Cultivating a sustainable future

DANIELLE BOERSON STANDS behind her stand at the Green Lake Farmer’s Market. Boerson is there with her vegetables every Friday. Ariana Hones photo

by Ariana Hones

On a sunny Friday next to Green Lake’s Town Square, Danielle Boerson is selling “all the vegetables of spring.”

Along with her husband Mat and two children, Danielle runs Boerson Farm. The farm is currently located in Princeton, but in transition to its new home just miles outside of Green Lake.

Growers of certified organic vegetables, grass-fed beef and free range laying hens, the Boerson family is entering its 11th season of business.

While listening to Danielle help customers with picking out radishes and greens, or describe the work of the family farm, it quickly becomes clear the farm’s growing practices were created with profound intentionality.

“Our objective is to minimize fossil fuel use and minimize tillage,” Danielle said. “This means that soil will be disturbed less and remain more closed off which allows it to hold nutrients and moisture better. We want to work towards a system where we create the beds, aerate, add compost and then just keep adding compost each season, so that we are building soil.”

She added “the best food possible come from soil that is alive and has minerals in it and can hold water.”

The farm’s practices are trying to keep carbon in the ground as much as possible.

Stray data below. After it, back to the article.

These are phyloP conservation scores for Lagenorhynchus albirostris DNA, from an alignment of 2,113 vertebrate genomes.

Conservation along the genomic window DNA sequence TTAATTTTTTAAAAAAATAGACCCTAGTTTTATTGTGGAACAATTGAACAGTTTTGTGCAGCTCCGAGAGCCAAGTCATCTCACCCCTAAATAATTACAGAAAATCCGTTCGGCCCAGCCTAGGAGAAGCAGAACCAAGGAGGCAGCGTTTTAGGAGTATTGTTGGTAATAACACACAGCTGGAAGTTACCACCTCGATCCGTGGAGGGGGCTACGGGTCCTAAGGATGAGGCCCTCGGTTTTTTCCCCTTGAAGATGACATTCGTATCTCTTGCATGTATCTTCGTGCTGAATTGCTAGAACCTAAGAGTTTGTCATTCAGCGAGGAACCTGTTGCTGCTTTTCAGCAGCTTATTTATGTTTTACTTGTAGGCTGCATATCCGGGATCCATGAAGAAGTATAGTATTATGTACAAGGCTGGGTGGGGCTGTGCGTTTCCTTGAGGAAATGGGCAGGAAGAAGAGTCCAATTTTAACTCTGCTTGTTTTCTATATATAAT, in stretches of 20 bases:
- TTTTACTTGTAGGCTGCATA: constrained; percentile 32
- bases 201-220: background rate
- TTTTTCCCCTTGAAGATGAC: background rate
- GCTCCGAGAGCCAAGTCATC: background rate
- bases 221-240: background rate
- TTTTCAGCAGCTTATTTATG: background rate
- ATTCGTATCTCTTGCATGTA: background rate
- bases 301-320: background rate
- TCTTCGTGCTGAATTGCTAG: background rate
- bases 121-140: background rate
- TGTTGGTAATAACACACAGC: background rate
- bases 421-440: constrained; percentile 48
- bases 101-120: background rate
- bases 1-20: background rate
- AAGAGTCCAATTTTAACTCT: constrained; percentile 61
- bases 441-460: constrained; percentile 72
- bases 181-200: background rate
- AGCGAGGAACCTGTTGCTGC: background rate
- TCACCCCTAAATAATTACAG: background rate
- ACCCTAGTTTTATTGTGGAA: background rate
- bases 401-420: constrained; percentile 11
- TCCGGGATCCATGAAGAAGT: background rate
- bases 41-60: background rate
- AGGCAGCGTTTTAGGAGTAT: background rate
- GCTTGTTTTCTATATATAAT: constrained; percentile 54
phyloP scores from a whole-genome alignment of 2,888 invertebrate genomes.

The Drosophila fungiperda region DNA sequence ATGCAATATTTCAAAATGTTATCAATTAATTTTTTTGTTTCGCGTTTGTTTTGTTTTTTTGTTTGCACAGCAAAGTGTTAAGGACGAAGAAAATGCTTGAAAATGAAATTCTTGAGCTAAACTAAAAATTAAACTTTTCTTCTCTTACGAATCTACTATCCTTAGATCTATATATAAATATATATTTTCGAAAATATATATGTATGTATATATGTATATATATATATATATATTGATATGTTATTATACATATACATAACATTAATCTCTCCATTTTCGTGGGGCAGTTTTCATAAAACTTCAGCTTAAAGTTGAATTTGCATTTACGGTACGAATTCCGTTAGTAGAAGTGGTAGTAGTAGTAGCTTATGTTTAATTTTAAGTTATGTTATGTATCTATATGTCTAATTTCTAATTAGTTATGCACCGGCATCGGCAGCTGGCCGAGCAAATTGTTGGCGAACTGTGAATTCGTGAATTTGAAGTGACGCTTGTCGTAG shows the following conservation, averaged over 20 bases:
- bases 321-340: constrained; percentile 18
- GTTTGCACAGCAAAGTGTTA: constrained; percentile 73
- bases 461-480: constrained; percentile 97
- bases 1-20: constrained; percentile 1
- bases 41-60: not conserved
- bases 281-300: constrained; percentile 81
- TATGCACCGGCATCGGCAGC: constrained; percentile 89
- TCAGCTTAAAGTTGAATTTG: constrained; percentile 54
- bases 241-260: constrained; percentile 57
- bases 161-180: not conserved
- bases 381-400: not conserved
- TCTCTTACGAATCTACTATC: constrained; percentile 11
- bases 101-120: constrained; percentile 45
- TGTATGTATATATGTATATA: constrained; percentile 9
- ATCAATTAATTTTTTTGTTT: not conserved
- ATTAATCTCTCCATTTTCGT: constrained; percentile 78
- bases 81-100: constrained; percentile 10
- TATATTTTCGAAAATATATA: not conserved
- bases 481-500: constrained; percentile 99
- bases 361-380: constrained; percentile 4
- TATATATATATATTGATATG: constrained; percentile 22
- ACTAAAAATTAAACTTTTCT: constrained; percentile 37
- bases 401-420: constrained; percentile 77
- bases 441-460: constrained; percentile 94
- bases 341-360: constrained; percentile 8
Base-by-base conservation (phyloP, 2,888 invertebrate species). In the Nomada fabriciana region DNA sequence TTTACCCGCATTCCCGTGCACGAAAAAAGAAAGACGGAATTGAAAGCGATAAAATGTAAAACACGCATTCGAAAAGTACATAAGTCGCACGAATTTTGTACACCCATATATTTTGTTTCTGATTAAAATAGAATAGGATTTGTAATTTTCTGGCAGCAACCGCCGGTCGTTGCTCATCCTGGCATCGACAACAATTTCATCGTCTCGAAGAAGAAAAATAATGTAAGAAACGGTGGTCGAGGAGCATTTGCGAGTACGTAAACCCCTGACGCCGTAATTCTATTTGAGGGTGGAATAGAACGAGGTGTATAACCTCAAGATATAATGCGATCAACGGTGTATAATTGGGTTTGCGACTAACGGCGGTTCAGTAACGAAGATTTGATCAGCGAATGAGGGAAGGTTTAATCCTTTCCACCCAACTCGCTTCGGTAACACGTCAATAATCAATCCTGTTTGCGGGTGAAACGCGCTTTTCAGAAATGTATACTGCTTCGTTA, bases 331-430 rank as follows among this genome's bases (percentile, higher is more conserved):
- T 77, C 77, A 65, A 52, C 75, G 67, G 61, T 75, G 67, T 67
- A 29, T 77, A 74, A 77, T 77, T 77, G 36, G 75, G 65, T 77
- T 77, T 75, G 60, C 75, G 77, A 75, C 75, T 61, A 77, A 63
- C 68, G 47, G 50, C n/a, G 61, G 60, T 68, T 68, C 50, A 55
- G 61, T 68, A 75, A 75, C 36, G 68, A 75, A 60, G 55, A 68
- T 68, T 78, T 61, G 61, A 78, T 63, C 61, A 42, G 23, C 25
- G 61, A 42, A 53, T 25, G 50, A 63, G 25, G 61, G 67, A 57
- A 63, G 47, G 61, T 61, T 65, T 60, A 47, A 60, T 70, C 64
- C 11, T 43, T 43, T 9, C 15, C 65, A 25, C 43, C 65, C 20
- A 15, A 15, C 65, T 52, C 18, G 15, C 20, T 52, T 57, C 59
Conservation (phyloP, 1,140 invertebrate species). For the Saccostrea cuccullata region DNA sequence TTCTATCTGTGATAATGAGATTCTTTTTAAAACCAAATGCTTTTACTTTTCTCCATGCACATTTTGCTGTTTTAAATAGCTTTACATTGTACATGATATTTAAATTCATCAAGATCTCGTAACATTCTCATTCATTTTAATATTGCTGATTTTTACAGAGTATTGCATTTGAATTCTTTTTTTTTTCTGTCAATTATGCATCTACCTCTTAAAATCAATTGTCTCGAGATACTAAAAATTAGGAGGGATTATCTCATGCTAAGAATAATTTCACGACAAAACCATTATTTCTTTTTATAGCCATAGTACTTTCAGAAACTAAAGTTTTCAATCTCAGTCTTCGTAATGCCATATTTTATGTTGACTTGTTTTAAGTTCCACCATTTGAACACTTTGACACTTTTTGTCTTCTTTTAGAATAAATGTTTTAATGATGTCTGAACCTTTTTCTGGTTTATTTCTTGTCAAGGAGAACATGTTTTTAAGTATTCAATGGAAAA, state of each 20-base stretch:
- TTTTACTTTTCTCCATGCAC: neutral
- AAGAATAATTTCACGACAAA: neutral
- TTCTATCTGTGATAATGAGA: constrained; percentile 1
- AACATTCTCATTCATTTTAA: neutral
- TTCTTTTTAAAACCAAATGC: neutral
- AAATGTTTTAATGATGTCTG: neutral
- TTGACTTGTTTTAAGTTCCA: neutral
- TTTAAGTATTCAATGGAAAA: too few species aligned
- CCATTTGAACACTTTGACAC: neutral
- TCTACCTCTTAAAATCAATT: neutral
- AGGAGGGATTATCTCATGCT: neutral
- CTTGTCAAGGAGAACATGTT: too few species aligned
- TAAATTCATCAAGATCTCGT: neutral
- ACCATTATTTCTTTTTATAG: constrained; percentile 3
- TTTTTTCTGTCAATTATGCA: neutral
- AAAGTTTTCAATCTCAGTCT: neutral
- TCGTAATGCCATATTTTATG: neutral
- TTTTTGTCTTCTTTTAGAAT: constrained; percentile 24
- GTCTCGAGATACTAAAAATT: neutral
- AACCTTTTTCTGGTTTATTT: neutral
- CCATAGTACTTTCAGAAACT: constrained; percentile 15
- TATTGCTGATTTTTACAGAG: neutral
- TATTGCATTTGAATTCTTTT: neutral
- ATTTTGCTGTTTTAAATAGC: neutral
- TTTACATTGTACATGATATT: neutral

Most of these plans will be implemented at its new farm, where the family is excited to both “put [their] roots down” and for the quality of the land, as well as the chance to create a farm exactly the way they want it.

“How many times in your life do you get to design your dream farm?” Danielle questioned, smiling.

“We are working on a system that will create these permanent beds where it will be possible to plant really intensively, so instead of expanding we are going to shrink down the growing space to about an acre and intensively plant all the market and CSA [community supported agriculture] vegetables with some perennials mixed in,” Danielle said. “We want to keep bringing on more perennials. It is a hybrid system going forward.”

Although she never imagined coming back to her and Matt’s hometown of Green Lake, Danielle described the “aha” moment of WWOOFing (World Wide Opportunities on Organic Farms) with Mat.

She realized they could create something sustainable by working outside and being part of the elements and they could do this in a community they long-called home.

“I think it is in our blood,” Danielle said.

Now the challenge for the Boerson family is how to expand its reach in a world filled with processed simple foods. Danielle described how the solution to that is constantly asking, “What does our customer want?”

The farm now sells vegetables like snacking cucumbers that can be eaten similar to baby carrots, as well as offers more flexible buying options for vegetables through its market-share program it works alongside its CSA program.

“Don’t be afraid to ask questions” Danielle said.

After all, Danielle and Mat’s dream and solution started with asking questions.

Danielle believes it begins with asking, “what do [we] need for a high quality of life?” In terms of food, individuals may look in their refrigerator and see what can be sourced for a local farm.

Every Friday in Green Lake and Saturday in Oshkosh, the Boerson Farm tent is set up at the Farmer’s Market.

People may find Danielle there, ready to offer assistance in assembling the perfect salad or burger and they also will find the enthusiastic appreciation for community that Boerson Farm offers.

“We just really love this planet and we see we can do something that has a long term positive impact and we want that to ripple out — at least in the form of carrots and ideas and healthy people,” Danielle said.